Show simple item record

dc.contributor.authorJackson, James Kenneth
dc.date.accessioned2014-03-04T20:27:11Z
dc.date.available2014-03-04T20:27:11Z
dc.date.issued2012-05
dc.identifier.otherjackson_james_k_201205_phd
dc.identifier.urihttp://purl.galileo.usg.edu/uga_etd/jackson_james_k_201205_phd
dc.identifier.urihttp://hdl.handle.net/10724/27995
dc.description.abstractProfessional School Counselors and counselor educators are instruments for social justice in schools; nevertheless, gay, lesbian, bisexual, transgender, and queer (LGBTQ) students often encounter oppressive high school and college environments and a lack of counselor support. This study asked how LGBTQ college students described their experiences and how ecological and internal forces interacted in their experiences. This qualitative study consisted of multiple interviews with college students from a southeastern state flagship university who reflected on their high school and college experiences, the interaction of the forces, and their recommendations for self-empowerment. The goal of the phenomenological and advocacy approach was to determine what would have made those high school and college experiences more self-empowering. Findings supported that LGBTQ students in high school and college have unique experiences involving a variety of ecological and internal forces that included sexual identity; hostile or supportive educational environments and people; family; religion; self-confidence, social confidence and friends; college/career choice; and a sense of purpose and direction. Findings also involved the organic relationship of these forces, the effects of positive and negative interventions, and the central nature of sexual identity. Implications for high schools and colleges are suggested with specific attention to the practice of school counselors and the need for comprehensive counseling programs with advocacy; internal and external school counselor role clarification; and LGBTQ awareness, training, and program integration. Suggestions for counselor educators included professional implementation of gatekeeping/development responsibilities, as well as teaching pre-service counselors comprehensive counseling programs, social justice implementation training, and LGBTQ competencies.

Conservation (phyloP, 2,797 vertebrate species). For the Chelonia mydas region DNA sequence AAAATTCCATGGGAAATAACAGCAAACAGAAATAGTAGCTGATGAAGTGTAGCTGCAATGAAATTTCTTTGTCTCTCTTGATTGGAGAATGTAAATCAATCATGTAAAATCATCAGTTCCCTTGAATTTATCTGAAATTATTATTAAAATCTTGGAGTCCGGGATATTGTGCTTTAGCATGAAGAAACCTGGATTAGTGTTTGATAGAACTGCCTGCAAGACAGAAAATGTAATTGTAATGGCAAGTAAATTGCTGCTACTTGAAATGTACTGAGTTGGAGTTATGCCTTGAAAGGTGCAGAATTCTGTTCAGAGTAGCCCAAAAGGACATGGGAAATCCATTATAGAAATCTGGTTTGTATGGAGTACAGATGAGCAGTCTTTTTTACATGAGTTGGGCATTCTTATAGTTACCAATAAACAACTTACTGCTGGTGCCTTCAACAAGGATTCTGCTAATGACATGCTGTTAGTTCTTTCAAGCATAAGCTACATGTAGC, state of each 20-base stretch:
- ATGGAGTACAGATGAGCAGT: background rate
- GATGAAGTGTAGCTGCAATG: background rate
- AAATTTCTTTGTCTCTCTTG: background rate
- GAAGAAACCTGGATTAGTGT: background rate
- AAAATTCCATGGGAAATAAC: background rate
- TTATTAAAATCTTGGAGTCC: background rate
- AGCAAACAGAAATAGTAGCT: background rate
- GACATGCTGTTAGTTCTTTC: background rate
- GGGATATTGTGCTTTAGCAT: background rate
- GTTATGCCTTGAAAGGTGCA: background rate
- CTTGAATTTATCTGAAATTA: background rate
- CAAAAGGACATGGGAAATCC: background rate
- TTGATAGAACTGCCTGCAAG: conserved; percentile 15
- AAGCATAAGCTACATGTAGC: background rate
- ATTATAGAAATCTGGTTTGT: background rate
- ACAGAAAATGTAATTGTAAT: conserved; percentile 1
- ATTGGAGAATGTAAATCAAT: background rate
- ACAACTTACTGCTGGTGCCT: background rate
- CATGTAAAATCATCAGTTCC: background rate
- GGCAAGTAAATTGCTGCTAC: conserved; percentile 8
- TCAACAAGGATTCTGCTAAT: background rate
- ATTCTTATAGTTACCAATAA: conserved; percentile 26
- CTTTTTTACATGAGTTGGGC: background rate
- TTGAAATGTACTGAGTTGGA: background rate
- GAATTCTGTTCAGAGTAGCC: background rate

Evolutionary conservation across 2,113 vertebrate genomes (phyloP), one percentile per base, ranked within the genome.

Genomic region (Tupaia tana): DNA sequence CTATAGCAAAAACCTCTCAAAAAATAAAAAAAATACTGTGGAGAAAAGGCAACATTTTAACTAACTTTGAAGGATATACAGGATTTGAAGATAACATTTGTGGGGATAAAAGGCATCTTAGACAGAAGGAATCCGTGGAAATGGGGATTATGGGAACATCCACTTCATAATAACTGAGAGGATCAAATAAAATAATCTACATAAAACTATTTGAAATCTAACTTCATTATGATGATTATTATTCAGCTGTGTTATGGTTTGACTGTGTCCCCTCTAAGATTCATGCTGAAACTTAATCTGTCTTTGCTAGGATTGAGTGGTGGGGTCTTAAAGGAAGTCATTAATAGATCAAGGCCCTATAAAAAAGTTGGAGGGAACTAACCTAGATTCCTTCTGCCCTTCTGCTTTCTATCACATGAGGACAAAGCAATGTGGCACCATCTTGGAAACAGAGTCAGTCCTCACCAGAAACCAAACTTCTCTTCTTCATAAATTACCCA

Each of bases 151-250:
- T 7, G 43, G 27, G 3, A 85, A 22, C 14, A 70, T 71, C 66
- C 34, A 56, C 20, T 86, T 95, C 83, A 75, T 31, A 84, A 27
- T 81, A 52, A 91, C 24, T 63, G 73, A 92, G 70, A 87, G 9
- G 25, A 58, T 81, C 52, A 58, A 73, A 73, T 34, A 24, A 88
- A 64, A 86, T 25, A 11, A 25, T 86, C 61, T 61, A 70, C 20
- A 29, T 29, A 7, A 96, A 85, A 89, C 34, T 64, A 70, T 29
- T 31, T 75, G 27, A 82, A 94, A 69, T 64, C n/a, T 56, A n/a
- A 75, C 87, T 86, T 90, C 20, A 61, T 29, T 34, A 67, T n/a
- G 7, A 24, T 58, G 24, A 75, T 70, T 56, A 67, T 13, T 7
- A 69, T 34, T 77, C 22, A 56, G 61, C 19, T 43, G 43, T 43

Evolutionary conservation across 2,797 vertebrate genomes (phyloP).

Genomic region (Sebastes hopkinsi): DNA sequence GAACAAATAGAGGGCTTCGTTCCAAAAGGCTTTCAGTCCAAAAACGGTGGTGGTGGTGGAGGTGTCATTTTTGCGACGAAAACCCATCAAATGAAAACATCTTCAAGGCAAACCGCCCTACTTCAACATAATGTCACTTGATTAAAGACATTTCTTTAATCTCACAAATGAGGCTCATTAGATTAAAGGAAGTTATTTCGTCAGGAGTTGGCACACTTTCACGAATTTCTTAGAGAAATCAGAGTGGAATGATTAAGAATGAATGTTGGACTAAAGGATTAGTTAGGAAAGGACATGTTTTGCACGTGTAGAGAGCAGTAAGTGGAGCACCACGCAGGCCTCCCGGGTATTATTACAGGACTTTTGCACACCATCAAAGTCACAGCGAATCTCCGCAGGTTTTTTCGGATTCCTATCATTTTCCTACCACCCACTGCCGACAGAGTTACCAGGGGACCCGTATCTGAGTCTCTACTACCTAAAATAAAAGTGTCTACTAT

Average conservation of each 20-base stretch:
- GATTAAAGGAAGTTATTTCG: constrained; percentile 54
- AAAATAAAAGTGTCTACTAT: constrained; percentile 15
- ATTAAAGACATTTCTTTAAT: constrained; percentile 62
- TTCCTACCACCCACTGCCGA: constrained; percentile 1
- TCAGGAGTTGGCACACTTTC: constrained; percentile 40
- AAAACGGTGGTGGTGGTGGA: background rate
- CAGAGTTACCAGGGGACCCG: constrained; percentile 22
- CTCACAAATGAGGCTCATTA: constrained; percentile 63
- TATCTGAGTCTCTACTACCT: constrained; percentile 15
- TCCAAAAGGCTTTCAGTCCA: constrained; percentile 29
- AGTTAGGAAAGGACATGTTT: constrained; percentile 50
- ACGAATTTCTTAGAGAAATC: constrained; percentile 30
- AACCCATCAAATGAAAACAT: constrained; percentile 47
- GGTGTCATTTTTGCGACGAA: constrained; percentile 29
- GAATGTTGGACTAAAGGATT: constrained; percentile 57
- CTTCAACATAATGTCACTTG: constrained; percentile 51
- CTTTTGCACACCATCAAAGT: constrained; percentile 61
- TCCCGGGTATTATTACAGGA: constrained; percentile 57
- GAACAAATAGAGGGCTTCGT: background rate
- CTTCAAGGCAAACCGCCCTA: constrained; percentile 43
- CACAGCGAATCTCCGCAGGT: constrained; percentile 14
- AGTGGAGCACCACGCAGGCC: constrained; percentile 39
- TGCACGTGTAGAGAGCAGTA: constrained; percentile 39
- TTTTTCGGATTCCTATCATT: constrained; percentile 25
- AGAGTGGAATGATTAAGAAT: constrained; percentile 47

dc.languageeng
dc.publisheruga
dc.rightspublic
dc.subjectProfessional School Counselor
dc.subjectcounselor education
dc.subjectcomprehensive counseling programs
dc.subjectASCA National Model
dc.subjectadvocacy
dc.subjectACA Advocacy Competencies
dc.subjectecological
dc.subjectsexual identity
dc.subjectcollege
dc.subjecthigh school
dc.subjectsexual orientation
dc.subjectLGBTQ
dc.subjectgay
dc.subjectlesbian
dc.subjectbisexual
dc.subjecttransgender
dc.subjectqueer
dc.subjectqualitative
dc.subjectfamily
dc.subjectreligion
dc.subjectcareer
dc.subjectself-empowerment
dc.subjectsocial justice
dc.subjectstudent affairs
dc.subjectLGBT resource center
dc.titleThe LGBTQ student high school-college experience
dc.typeDissertation
dc.description.degreePhD
dc.description.departmentCounseling and Human Development Services
dc.description.majorCounseling and Student Personnel Services
dc.description.advisorPamela Paisley
dc.description.committeePamela Paisley
dc.description.committeeAnneliese Singh
dc.description.committeeDeryl Bailey


Files in this item

FilesSizeFormatView

There are no files associated with this item.

This item appears in the following Collection(s)

Show simple item record